Question of the Week: 8/5-8/11/19

What “lesser-known” battle site are you planning to visit (or have visited) this summer?

Yes, the North Anna Tour yesterday at the ECW Symposium counts! Let us know what you learned on site.

8 Responses to Question of the Week: 8/5-8/11/19

  1. I found all the presentations at the Symposium quite interesting. The next location I HOPE to be able to visit is Ft. Stevens. That the Union armies under Grant in Virginia were well on their way to maneuvering Lee into his ultimate destruction (though that would take the better part of a year!), and that they seemed to have enough momentum and especially resources to see that through, yet a Confederate force could accomplish so much in hazarding Washington, DC at that time is flat-out amazing.

    Wilson’s Creek is also now on my list!.

  2. Picacho Peak? It is in Arizona, outside Tucson. In March there is a reenactment, or at least a fairly large gathering of historical interpreters. Some of the remains are now buried at the San Francisco Presidio.

  3. “The Battle of Franklin’s Crossing”, which took place near Fredericksburg, Virginia on June 5, 1863. Located not far from the “Slaughter Pen Farm” ABT property…many historians believe that the small fight was the first action in the Gettysburg Campaign.

  4. Earlier this summer I was privileged to tour Perryville and Munfordville, Kentucky, twice each. Perryville is considered by many to be the high water mark of the Confederacy in the West and a brutal fight featuring many native KY troops defending their home state. Munfordville saw several actions including the Battle for the Bridge, a dramatic clash involving train tracks crossing a high bridge over the Green River that resulted in 4000 Federals and their supplies being captured. Maybe all the battles in Kentucky could be considered lesser known, especially in the Eastern Theatre, because next month I’ve scheduled a tour for myself @ Mill Springs. Never heard of it? Well, it’s the first decisive Union victory of the war to many.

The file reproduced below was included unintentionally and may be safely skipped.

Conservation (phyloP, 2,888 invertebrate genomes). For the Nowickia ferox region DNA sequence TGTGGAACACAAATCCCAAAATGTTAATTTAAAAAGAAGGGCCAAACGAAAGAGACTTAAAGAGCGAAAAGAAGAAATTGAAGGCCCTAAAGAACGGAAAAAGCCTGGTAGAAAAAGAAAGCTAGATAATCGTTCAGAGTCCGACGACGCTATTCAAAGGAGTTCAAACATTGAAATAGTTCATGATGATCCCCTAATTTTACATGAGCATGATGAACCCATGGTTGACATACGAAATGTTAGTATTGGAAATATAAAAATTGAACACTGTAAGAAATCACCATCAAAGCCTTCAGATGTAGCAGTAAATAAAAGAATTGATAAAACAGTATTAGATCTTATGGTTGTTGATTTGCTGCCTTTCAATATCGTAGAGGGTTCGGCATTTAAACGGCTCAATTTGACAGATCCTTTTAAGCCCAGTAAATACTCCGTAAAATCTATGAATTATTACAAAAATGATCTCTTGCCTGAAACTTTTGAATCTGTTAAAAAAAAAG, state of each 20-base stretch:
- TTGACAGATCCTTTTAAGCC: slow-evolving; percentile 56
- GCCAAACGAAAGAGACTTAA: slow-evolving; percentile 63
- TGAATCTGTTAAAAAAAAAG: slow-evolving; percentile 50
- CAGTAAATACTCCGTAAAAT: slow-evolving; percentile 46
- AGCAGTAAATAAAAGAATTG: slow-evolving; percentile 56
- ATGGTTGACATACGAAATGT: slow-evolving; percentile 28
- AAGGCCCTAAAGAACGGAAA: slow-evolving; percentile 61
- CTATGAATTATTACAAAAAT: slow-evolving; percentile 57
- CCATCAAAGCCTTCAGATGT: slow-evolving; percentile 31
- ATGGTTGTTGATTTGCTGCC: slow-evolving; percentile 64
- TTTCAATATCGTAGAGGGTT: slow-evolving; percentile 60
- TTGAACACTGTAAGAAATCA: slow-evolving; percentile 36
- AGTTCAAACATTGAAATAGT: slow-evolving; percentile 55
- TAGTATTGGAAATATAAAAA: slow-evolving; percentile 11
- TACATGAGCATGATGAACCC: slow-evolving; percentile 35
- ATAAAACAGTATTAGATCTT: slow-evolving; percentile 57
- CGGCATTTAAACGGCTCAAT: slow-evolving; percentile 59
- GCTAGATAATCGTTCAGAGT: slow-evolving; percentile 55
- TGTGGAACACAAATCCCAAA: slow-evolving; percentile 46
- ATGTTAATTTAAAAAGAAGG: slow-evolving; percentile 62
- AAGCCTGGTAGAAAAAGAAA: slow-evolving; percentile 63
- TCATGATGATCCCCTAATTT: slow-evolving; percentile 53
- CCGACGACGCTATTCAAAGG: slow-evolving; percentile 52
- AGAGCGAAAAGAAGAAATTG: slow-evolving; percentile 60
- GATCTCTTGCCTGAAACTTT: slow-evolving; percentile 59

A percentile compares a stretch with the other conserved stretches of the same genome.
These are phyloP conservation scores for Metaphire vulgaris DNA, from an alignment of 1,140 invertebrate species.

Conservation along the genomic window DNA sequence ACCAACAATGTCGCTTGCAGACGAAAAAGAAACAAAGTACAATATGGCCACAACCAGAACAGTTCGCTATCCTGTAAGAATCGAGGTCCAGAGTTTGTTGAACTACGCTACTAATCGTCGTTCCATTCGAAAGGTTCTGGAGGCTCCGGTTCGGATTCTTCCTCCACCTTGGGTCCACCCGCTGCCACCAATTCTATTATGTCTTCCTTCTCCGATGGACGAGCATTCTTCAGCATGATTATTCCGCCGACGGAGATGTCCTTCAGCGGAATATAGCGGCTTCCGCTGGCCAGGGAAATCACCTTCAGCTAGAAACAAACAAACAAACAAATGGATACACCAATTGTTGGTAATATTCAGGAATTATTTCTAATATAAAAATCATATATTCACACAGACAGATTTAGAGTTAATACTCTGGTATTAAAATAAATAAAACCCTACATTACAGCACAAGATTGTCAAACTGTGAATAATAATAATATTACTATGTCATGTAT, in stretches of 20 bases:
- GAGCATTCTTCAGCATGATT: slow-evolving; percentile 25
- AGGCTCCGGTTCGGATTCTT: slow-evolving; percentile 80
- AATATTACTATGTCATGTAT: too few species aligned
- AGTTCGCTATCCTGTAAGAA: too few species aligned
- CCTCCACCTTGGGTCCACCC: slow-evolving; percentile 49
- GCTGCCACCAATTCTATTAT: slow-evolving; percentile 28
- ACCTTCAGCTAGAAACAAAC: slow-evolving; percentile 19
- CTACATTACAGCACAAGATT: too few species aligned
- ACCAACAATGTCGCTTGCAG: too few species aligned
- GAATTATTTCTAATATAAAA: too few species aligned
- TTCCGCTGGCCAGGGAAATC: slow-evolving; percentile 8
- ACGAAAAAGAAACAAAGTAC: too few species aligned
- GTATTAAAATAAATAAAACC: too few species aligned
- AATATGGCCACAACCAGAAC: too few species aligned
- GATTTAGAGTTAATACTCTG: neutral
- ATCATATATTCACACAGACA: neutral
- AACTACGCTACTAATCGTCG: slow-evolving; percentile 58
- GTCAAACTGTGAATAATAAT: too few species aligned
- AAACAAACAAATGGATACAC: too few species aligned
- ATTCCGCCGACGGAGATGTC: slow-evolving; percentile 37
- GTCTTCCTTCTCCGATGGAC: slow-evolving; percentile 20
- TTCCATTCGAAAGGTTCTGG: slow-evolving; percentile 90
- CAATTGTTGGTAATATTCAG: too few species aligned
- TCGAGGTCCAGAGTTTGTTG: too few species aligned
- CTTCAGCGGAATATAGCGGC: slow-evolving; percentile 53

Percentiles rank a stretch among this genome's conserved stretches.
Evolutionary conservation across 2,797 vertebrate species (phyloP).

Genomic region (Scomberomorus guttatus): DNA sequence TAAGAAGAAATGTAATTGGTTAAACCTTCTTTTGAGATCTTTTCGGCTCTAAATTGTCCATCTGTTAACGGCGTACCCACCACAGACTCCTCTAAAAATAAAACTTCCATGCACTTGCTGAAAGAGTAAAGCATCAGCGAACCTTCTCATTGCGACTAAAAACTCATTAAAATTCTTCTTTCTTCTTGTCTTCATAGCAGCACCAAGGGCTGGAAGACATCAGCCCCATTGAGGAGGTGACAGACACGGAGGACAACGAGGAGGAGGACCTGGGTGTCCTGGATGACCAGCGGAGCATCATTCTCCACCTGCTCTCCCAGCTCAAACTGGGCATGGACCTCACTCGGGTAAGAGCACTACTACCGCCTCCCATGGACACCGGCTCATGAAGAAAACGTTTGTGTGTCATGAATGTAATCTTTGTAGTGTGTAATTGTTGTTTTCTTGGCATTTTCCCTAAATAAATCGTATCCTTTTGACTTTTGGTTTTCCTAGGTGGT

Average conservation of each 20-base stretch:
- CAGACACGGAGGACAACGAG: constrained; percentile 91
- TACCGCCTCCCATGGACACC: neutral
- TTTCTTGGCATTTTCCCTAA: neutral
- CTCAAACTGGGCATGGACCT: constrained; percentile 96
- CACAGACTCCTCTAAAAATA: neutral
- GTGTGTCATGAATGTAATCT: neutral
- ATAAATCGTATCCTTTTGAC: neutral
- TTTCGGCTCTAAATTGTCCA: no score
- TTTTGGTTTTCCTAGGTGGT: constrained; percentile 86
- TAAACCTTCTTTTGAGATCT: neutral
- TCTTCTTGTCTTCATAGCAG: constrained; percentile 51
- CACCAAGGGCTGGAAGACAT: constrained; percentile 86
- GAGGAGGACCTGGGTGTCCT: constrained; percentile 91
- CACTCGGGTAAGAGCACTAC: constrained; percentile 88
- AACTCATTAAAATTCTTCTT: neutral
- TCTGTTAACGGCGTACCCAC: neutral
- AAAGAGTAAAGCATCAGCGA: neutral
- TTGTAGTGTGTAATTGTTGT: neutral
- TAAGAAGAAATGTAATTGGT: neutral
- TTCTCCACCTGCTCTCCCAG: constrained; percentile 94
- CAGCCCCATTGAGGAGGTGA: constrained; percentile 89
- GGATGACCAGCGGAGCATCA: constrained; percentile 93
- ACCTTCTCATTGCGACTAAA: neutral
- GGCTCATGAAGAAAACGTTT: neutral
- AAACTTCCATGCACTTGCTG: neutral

5. North Anna. I have to thank Bert Dunkerly and Chris Mackowski for a great tour of the North Anna battlefield. It is easier to understand the battle after seeing the terrain. The only sad part of the tour was the story of General Ledlie and his attack against orders. This is the same guy that would attack at the crater, while his men paid the price, again. Ledlie was drunk during both attacks. I had to check Chris’ book on the North Anna, that helped me understand the attack, especially the map. I, also, visited Perryville on the way to the symposium. It is a pristine battlefield, but the trails are not well marked, hard to follow. Great speakers at the Symposium, loved it.

  6. Because I am OS this summer, thought I might relate my story of a visit from a few years ago…
    As anyone who has been to Pensacola knows, one of the four forts constructed to guard the entrance to the bay is no longer there: Fort McRee, an unusual wing-shaped structure, was blasted to bits during the Gunnery Duel of 22-23 November 1861 by Union-held Fort Pickens, with much damage inflicted by U.S. Navy ships in the Gulf of Mexico. Having driven to the end of Perdido Key to confirm nothing was there, I convinced a friend (who owned a boat) to go scuba diving with me. We hired tanks and cruised to the tip of Perdido Key on a beautiful Friday morning at slack tide. But, while donning our gear, I realized my air tank was missing its O-ring, without which a connection to the breathing regulator could not be made. And my partner did not have a spare. Another boat was anchored nearby, and when I observed the passengers getting on their scuba gear, I dove into the bay, swam to that boat, and found a fellow diver willing to part with their spare O- ring (which I placed in my mouth and swam back to my friend’s boat.) And we made our dive.
    What did we expect to find? Bits of brick, parts of a cannon or two, maybe even a cannonball. What did we find? Nothing.

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